Richard Hannay, the hero of “The 39 Steps”, is someone I have known (though not personally) since I was a lad and have seen all four of the screen versions of the story. I have no hesitation in saying that this stage adaption is better than any of them. Highly recommended. Straight after the pantomime, opening on 21st. January, is what promises to be another fine production from Bill Kenwright and the Agatha Christie Theatre Company. The Company tours a new Agatha Christie play every year and has been doing so since 2007. This year’s presentation is “Go Back for Murder”. Agatha Christie may seem to some a bit old fashioned, indeed this play opened first at the Duchess Theatre in London in March 1960. However, I have seen most of the productions by the Agatha Christie Theatre Company and they are all very well done. They usually have first class, all star (not just somebody off “Emmerdale”) casts and the sets, costumes and lighting are worthy of the West End.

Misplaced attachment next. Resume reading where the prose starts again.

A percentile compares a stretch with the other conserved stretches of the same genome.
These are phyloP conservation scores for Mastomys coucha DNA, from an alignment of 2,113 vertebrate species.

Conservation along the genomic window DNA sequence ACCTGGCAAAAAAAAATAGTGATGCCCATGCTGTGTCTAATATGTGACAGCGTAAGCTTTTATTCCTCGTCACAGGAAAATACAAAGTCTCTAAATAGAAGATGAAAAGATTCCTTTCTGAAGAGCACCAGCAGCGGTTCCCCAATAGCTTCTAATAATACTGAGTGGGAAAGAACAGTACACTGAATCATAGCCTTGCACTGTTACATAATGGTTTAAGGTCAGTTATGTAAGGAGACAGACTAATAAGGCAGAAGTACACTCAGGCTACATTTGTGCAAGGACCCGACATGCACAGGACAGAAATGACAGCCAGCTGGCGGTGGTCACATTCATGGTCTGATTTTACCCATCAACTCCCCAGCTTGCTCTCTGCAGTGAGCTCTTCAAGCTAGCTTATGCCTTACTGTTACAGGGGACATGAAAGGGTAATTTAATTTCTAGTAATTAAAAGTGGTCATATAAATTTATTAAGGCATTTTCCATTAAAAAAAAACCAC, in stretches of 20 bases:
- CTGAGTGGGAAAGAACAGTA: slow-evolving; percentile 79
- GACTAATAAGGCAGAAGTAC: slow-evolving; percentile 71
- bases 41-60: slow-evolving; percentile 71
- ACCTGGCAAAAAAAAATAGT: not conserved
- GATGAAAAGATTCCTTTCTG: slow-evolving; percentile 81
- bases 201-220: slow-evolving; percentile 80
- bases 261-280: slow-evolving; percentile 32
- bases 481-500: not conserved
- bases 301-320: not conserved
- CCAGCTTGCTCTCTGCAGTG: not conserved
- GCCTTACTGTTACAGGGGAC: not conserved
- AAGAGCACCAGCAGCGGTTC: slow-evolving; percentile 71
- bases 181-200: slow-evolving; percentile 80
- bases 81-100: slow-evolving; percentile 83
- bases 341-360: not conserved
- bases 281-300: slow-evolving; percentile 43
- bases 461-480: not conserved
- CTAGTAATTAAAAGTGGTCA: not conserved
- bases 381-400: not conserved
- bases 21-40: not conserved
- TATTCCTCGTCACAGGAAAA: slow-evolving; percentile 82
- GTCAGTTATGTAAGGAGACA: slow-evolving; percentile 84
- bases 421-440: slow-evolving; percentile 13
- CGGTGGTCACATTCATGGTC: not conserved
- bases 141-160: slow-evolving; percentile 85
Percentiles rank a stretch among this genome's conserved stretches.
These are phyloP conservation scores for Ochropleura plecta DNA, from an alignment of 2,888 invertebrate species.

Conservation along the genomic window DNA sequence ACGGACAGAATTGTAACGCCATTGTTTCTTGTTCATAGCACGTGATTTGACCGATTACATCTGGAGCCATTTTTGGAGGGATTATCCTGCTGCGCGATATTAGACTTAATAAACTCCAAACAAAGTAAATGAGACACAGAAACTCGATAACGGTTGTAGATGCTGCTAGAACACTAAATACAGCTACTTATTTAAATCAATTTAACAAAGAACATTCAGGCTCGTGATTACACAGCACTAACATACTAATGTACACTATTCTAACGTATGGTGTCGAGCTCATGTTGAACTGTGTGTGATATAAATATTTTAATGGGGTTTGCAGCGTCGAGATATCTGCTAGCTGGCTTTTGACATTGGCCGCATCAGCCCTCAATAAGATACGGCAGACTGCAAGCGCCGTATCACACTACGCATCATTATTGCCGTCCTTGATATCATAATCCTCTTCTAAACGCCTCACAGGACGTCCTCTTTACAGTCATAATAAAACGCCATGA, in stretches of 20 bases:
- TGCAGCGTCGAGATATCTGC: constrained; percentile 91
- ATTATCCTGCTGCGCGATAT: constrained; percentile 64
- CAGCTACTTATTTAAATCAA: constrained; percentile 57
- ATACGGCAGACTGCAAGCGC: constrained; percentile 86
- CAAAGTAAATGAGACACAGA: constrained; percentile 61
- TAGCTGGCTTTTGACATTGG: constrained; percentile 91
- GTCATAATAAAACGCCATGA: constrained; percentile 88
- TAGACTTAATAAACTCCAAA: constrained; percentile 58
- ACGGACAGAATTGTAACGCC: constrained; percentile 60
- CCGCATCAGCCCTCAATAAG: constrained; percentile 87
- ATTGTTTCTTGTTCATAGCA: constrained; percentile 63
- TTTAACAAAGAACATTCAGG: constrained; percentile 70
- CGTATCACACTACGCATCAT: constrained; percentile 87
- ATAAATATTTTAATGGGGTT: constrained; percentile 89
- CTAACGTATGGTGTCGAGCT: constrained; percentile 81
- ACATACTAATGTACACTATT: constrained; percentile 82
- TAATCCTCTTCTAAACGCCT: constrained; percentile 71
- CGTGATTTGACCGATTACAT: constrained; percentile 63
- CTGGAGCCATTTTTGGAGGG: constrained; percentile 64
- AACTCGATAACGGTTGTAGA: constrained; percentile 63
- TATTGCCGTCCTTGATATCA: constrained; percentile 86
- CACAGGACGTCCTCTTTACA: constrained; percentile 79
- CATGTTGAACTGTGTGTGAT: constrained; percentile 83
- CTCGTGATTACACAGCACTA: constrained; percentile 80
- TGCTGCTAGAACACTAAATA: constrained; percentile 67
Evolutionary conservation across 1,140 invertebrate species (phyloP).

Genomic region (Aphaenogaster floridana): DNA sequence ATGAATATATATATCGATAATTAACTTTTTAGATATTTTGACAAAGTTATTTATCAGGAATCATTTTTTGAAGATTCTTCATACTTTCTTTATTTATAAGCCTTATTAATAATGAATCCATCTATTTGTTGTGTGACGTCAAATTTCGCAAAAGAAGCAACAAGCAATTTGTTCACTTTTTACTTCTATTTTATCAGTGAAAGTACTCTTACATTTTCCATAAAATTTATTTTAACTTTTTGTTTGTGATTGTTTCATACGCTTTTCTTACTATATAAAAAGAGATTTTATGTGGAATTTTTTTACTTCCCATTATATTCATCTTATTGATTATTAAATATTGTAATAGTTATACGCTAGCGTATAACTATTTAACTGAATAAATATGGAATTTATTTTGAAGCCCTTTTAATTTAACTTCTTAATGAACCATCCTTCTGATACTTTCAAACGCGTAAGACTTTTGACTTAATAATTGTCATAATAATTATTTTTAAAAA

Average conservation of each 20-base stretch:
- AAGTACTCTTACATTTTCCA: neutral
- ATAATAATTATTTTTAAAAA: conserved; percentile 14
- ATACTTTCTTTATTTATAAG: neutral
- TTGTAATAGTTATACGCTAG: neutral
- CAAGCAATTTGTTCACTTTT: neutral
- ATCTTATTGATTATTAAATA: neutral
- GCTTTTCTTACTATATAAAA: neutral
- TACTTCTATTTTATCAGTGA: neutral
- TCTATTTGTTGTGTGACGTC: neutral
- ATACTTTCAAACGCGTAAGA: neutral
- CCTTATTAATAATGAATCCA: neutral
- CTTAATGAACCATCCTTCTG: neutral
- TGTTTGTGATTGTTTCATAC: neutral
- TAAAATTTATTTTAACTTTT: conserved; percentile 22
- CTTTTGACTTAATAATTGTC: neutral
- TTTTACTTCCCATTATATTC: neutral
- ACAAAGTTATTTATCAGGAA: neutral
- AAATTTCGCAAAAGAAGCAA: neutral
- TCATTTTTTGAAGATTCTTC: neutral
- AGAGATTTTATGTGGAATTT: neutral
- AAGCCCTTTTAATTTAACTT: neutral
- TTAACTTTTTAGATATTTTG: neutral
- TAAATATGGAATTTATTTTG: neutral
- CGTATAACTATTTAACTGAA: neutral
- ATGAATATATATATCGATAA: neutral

The “Go Back for Murder” cast includes Liza Goddard, Robert Duncan and Sophie Ward and there is every reason to suppose that it will be up to the very high standards the Company has set itself over the past five of six years. The play concerns Carla Le Marchant learning a disturbing family secret - that her mother, Caroline Crale, died in prison after being convicted for poisoning her father. Caroline leaves an intriguing legacy in the form of a letter professing her innocence and, believing this to be true, Carla is determined to clear her mother’s name. Carla enlists the help of Justin Fogg; the son of her mother’s defence lawyer, and searches out all the players from her tragic history and brings them back to the scene of the crime to uncover the truth… Sounds alright, doesn’t it?